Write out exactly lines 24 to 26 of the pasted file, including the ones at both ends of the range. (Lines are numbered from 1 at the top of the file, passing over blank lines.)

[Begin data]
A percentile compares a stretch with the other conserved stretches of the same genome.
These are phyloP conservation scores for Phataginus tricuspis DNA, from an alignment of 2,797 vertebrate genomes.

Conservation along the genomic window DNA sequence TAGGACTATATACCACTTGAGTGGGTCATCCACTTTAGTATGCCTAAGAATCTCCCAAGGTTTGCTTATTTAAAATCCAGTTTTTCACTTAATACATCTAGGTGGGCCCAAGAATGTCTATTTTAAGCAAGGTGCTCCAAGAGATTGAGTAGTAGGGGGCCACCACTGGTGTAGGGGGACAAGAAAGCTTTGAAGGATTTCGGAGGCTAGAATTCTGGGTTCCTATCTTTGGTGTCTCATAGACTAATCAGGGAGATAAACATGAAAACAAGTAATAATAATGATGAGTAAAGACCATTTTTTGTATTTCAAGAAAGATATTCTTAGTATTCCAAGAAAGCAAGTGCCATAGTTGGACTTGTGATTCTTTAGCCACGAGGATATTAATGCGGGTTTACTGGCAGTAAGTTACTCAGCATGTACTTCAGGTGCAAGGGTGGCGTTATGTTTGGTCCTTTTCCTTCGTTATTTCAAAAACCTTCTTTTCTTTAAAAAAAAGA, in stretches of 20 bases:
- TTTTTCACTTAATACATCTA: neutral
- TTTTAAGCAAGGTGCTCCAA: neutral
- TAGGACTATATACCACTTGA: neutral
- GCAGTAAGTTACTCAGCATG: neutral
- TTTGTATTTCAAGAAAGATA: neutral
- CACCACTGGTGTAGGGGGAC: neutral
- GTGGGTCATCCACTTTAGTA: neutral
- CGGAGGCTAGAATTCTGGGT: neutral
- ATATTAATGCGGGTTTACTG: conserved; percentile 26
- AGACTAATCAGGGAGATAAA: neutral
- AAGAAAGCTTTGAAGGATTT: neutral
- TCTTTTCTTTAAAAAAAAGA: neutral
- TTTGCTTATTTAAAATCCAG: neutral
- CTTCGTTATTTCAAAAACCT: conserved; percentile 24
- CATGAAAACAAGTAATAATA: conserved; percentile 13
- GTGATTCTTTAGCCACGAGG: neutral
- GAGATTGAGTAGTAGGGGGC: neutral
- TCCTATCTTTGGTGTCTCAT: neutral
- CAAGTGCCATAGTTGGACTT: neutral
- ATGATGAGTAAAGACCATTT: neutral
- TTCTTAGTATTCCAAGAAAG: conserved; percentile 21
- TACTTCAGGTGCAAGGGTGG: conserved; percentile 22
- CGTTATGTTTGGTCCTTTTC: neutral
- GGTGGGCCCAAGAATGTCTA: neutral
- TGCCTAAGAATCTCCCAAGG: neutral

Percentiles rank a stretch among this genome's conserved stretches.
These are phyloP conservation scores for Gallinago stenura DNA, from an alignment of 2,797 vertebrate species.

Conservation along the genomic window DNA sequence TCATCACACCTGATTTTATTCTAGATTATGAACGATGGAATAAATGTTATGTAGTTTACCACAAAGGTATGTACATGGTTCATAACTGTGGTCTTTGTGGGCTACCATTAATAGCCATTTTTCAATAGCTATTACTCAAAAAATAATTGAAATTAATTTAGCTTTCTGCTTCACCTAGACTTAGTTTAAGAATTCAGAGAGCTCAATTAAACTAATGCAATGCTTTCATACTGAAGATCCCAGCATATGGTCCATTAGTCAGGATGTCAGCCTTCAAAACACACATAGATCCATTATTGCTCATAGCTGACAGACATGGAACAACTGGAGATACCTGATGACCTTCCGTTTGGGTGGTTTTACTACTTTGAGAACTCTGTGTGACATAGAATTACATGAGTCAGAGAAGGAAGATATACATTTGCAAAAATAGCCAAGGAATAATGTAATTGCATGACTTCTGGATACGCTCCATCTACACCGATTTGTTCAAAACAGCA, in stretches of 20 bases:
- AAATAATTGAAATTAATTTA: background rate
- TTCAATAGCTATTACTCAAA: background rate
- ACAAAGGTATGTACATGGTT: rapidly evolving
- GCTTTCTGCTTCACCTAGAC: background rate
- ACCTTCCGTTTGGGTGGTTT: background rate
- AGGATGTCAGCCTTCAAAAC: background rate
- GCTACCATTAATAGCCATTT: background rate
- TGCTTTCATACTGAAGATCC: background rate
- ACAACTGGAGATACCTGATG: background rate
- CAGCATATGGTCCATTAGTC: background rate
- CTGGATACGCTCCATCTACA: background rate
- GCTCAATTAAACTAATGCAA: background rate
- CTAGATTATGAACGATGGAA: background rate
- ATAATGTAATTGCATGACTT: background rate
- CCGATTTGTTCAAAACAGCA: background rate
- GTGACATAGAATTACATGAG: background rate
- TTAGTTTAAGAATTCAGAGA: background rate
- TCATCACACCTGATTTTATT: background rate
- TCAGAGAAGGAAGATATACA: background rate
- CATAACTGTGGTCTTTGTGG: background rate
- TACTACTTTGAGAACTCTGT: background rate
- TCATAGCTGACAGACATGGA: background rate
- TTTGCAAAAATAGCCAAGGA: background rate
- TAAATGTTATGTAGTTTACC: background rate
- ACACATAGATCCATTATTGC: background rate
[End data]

- TTCTTAGTATTCCAAGAAAG: conserved; percentile 21
- TACTTCAGGTGCAAGGGTGG: conserved; percentile 22
- CGTTATGTTTGGTCCTTTTC: neutral